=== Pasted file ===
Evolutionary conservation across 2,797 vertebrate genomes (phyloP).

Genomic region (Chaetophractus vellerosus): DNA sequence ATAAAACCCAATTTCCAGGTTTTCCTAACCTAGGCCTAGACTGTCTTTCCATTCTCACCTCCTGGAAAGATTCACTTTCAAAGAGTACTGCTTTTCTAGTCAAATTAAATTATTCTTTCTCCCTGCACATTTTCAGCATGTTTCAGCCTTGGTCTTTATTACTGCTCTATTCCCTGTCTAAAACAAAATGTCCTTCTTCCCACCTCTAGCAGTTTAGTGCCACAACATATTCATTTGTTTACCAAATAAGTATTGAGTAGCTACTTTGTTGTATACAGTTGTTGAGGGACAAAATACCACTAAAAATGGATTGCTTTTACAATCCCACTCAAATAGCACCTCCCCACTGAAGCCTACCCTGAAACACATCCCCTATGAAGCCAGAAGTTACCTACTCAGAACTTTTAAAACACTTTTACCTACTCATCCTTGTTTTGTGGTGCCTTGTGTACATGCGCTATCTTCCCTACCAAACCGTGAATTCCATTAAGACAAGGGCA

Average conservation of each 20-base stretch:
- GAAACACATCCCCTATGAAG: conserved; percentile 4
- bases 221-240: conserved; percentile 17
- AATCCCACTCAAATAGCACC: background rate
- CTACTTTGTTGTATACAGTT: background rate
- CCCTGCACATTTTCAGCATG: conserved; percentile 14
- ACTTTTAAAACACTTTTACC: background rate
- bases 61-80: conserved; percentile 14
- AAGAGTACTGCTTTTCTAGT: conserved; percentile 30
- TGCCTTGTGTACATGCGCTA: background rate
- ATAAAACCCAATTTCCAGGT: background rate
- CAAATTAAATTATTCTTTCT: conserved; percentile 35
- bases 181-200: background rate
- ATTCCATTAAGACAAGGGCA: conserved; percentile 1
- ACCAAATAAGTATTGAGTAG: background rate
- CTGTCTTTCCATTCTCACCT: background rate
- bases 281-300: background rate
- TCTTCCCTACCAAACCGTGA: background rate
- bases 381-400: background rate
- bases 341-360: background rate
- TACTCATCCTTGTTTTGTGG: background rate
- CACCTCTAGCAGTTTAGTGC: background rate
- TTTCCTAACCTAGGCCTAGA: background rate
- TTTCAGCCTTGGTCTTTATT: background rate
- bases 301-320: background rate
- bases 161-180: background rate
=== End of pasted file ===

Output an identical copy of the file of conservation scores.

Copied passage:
Evolutionary conservation across 2,797 vertebrate genomes (phyloP).

Genomic region (Chaetophractus vellerosus): DNA sequence ATAAAACCCAATTTCCAGGTTTTCCTAACCTAGGCCTAGACTGTCTTTCCATTCTCACCTCCTGGAAAGATTCACTTTCAAAGAGTACTGCTTTTCTAGTCAAATTAAATTATTCTTTCTCCCTGCACATTTTCAGCATGTTTCAGCCTTGGTCTTTATTACTGCTCTATTCCCTGTCTAAAACAAAATGTCCTTCTTCCCACCTCTAGCAGTTTAGTGCCACAACATATTCATTTGTTTACCAAATAAGTATTGAGTAGCTACTTTGTTGTATACAGTTGTTGAGGGACAAAATACCACTAAAAATGGATTGCTTTTACAATCCCACTCAAATAGCACCTCCCCACTGAAGCCTACCCTGAAACACATCCCCTATGAAGCCAGAAGTTACCTACTCAGAACTTTTAAAACACTTTTACCTACTCATCCTTGTTTTGTGGTGCCTTGTGTACATGCGCTATCTTCCCTACCAAACCGTGAATTCCATTAAGACAAGGGCA

Average conservation of each 20-base stretch:
- GAAACACATCCCCTATGAAG: conserved; percentile 4
- bases 221-240: conserved; percentile 17
- AATCCCACTCAAATAGCACC: background rate
- CTACTTTGTTGTATACAGTT: background rate
- CCCTGCACATTTTCAGCATG: conserved; percentile 14
- ACTTTTAAAACACTTTTACC: background rate
- bases 61-80: conserved; percentile 14
- AAGAGTACTGCTTTTCTAGT: conserved; percentile 30
- TGCCTTGTGTACATGCGCTA: background rate
- ATAAAACCCAATTTCCAGGT: background rate
- CAAATTAAATTATTCTTTCT: conserved; percentile 35
- bases 181-200: background rate
- ATTCCATTAAGACAAGGGCA: conserved; percentile 1
- ACCAAATAAGTATTGAGTAG: background rate
- CTGTCTTTCCATTCTCACCT: background rate
- bases 281-300: background rate
- TCTTCCCTACCAAACCGTGA: background rate
- bases 381-400: background rate
- bases 341-360: background rate
- TACTCATCCTTGTTTTGTGG: background rate
- CACCTCTAGCAGTTTAGTGC: background rate
- TTTCCTAACCTAGGCCTAGA: background rate
- TTTCAGCCTTGGTCTTTATT: background rate
- bases 301-320: background rate
- bases 161-180: background rate